Wet bulb reservoirs can be source of bacterial contamination for hatching eggs
Wet bulb reservoirs in hatchery incubators should be included in the bacterial-monitoring program to ensure they aren’t the source of egg-shell contamination, Jean Sander, DVM, senior technical services veterinarian, Zoetis, told Poultry Health Today.
Her advice is based on recent experience with a US poultry company that wanted to figure out why bacterial counts on the surface of hatching eggs was high and, in some cases, actually increased during incubation when it should have declined.
Testing pre-set in both the egg-storage room and pre-transfer within the setter revealed that wet bulb reservoirs — which generally aren’t included in bacterial-monitoring programs — were “teeming with bacteria” that matched the bacteria on the surface of eggs. There was also a hose used to wash floors that carried the same bacteria, Sander said.
Only eggs without gross contamination were tested. The types of bacteria found were primarily enteric in nature such as Enterococcus, Escherichia coli and Bacillus. In some cases, the bacterial counts were so high they were too numerous to count, Sander said.
“A good wet bulb reservoir-sanitation program should be implemented,” and when hoses are used to clean floors where eggs are incubating, care needs to be taken to make sure eggs in racks aren’t contaminated, she said.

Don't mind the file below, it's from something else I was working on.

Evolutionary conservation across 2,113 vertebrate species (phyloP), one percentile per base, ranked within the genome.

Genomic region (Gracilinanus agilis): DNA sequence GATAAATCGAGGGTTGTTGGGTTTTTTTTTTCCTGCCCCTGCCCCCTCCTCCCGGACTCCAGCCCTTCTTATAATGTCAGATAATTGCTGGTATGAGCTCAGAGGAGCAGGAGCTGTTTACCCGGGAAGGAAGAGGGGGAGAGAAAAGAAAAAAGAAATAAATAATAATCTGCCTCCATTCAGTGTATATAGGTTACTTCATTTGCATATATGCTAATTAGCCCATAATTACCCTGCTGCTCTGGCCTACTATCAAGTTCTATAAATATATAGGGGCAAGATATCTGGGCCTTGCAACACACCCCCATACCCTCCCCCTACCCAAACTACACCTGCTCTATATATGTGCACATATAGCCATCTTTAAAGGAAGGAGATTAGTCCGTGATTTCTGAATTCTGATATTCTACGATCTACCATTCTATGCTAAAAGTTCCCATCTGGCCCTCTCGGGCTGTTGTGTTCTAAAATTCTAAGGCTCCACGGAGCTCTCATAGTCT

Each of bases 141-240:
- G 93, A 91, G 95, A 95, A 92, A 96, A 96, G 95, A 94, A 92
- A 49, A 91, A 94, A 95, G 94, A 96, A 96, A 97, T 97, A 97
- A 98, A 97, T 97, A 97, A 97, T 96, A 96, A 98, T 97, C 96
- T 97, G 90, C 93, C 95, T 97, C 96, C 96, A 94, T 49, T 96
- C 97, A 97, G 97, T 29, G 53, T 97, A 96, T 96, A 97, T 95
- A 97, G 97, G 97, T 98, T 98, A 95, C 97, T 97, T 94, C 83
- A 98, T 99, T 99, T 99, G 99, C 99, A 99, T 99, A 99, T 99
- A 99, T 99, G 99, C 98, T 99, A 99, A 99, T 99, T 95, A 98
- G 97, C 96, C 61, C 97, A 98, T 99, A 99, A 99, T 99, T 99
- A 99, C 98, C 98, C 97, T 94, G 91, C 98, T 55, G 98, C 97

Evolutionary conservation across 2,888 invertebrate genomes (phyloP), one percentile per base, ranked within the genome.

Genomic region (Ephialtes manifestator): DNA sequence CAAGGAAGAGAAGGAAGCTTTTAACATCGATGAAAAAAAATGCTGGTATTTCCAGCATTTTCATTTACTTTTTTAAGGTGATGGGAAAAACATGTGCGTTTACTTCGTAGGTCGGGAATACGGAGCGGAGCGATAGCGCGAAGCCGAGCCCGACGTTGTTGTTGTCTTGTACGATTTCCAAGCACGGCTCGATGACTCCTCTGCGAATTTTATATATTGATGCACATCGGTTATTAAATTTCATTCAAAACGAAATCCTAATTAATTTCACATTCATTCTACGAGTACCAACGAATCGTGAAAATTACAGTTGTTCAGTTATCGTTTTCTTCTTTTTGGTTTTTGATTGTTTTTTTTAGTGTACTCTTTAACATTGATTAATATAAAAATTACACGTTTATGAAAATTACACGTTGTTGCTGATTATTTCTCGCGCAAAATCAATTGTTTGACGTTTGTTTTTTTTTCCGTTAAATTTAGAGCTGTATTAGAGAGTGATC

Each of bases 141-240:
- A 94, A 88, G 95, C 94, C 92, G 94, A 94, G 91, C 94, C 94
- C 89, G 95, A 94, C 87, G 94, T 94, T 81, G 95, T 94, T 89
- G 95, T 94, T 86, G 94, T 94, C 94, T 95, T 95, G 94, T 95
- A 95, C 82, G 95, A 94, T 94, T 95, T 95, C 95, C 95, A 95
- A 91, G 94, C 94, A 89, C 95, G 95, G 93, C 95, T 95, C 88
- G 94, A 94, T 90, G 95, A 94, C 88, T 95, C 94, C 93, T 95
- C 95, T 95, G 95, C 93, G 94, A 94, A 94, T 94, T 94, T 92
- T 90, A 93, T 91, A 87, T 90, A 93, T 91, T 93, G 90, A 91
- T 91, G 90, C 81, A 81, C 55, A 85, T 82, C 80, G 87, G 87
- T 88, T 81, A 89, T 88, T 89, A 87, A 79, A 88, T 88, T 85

Other preventive steps
The quality of the chick coming out of the hatchery is critical to the productivity of broilers — and to food safety, Sander emphasized in the interview with Poultry Health Today, and suggested other steps to prevent bacterial contamination of eggs and chicks.
Hens should be trained to lay eggs in nest boxes; one way to do this is by avoiding dark areas that might attract hens so they’re more likely to go to nest boxes, she said.
If any eggs are laid on the floor, where the risk of bacterial contamination is greater, “It’s best not to use them if you can,” she said.
Vaccinating breeders against Salmonella is another way to prevent bacterial infections at hatcheries. And at the hatchery, make sure the eggs set are clean and that the overall hatchery-sanitation program is thorough, Sander said.
She called it a “big mistake” to discontinue in ovo vaccination against Marek’s disease as a way to reduce bacterial infections in the hatchery in the absence of antibiotic usage.
“That’s…avoiding a very essential and well-documented preventive-medicine program,” she said. A better option would be to “make sure hatchery sanitation is adequate.”
Posted on September 10, 2019